This important first step will help your student map out their writing and prevent writer’s block, incomplete assignments, and not adhering to the assignment requirements.

 

Tactics 1,2, and 3 help develop the underlying rules and structure of writing. The logical and language parts. The other part to address is the connection between the hand eyes and brain. To develop these connections stronger you will want to work both on gross motor skills as well as fine motor skills.  Cross lateral motions, also known as bilateral coordination exercises, are especially helpful because they strengthen the corpus callosum, the connector between the brain hemispheres. There is a strong correlation between proprioception (our awareness of our body in space) and writing ability. Physical exercises that are cross lateral, have a strong posture and require body awareness can be especially helpful and can help with emotional issues as well.

 

Tactic #4

Do Bilateral Coordination Exercises

 

Finer muscle coordination can be developed through fun exercises such as coloring books or many childhood games such as cats cradle.

 

Tactic #5

Use coloring books and other kids games to help develop finer motor skills.

 

It's important to celebrate the small milestones with your child with Dyslexia. Start out simple and slow. Continue adding more skills as they master each step.

Writing Apps

In my classroom and with my children at home, I like to integrate technology when it benefits the child or enhances their lessons from school. Technology should not be used as a crutch but can be a short term accomodation or learning enhancement.

 

There are many great apps out there, but I will highlight a few.

 

I like the ABC Writing app. It provides the student the opportunity to write words and letters. Additionally, the child can hear the word spelled letter by letter and the entire word. Like most apps, it’s colorful with music and different color pens to write with.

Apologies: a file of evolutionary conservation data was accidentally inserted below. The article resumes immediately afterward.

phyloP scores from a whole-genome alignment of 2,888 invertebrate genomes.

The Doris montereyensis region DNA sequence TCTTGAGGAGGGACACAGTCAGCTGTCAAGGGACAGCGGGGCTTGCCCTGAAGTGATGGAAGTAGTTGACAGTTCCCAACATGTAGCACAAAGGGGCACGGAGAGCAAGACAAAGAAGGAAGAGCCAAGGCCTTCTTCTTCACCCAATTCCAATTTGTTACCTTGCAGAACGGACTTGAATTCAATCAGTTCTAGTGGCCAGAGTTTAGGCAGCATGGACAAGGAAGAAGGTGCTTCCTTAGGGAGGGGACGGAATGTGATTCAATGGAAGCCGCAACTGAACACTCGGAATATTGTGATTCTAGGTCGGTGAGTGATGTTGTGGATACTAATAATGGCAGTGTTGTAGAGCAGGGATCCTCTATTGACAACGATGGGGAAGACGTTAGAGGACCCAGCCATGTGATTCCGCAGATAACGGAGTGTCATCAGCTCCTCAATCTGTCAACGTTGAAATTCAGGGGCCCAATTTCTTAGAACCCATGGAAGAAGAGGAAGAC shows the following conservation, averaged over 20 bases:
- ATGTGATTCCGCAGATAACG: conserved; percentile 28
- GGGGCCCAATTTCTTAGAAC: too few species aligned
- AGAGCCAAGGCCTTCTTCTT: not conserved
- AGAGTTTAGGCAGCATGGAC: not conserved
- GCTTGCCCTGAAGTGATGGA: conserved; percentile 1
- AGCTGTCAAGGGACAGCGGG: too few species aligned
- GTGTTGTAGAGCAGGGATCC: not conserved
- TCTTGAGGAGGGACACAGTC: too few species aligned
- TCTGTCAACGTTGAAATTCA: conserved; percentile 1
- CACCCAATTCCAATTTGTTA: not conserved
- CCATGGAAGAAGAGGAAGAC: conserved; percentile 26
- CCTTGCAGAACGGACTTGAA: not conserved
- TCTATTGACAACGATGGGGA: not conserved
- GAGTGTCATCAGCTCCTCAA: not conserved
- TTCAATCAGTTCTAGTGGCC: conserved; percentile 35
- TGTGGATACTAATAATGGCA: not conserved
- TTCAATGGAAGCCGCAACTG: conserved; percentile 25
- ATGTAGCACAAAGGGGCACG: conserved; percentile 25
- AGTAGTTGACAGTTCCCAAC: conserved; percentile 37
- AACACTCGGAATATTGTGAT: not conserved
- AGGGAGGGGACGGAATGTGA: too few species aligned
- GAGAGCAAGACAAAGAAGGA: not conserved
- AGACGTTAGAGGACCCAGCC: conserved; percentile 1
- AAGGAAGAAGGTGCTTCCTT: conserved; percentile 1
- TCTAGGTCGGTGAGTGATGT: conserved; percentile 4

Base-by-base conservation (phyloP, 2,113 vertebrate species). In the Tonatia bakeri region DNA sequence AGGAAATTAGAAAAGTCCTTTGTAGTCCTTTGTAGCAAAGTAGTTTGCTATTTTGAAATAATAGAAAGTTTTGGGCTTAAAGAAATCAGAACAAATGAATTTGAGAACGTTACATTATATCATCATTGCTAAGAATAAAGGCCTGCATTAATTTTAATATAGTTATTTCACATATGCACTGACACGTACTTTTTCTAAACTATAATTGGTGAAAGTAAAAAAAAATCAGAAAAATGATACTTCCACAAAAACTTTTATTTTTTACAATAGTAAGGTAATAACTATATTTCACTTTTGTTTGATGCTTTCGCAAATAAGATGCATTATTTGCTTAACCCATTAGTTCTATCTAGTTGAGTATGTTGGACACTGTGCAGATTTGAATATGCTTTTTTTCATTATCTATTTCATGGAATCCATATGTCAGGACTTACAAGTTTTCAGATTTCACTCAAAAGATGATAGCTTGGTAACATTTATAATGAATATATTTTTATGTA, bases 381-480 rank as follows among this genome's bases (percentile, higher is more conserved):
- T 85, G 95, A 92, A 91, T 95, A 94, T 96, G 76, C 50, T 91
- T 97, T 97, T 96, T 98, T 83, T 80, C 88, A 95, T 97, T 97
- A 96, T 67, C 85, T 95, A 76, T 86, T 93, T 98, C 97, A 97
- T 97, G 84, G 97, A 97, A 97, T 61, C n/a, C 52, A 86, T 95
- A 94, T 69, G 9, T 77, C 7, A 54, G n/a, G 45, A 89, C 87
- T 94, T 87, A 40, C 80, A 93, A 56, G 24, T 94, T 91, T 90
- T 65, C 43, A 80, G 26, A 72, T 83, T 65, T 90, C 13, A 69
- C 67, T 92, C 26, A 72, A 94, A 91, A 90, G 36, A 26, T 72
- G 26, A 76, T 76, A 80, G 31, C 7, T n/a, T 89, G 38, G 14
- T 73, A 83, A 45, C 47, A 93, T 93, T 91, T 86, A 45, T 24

I love for my students with Dyslexia or any learning disability to use Toontastic (a free app). This app allows a student to create their own cartoons. The app helps the child go through the whole writing organization process, writing, and publishing of their cartoon.  

 

Key Tactic #6

Use technology where applicable

 

Key Takeaways:

1
Learning to write is not a passive activity for children with Dyslexia
2
Children with Dyslexia have well developed oratory skills
3
To be a good writer work on it step-by-step
When helping a child with dyslexia we may tend to focus on the reading skills. Sometimes we neglect to think about the writing skills.

Notice Small Successes

As a teacher and mom, I know it's important to celebrate the small milestones with your child with Dyslexia. Start out simple and slow. Continue adding more skills as they master each step.  

 

Save your child's writing samples. Make sure to date them. Every so often bring them out and compare. Even if the changes are small that is fine. Small changes lead to big changes over time. The secret to making that happen is acknowledging and celebrating those successes.

 

Key Tactic #7

Notice and celebrate the every small success

When helping a child with dyslexia we may tend to focus on the reading skills. Sometimes we neglect to think about the writing skills.

 

However writing is not only important, it's all connected. We can see small successes in writing skills pour over into other areas. such as reading. Since developing writing skills may be easier and faster it can be a good idea to put some focus here. This well-rounded approach can lead to faster success in overcoming dyslexia problems. That is why the Learning Success System takes such a diverse approach. Because building up skills from all angles is often the only approach that works.

Mentioned in this post: 

"Suspect that your child may have dyslexia?"

Use our simple and easy dyslexia screener
  • Simple and fast
  • Results emailed in minutes
  • Remediations suggested in report

Start the screener here

Add new comment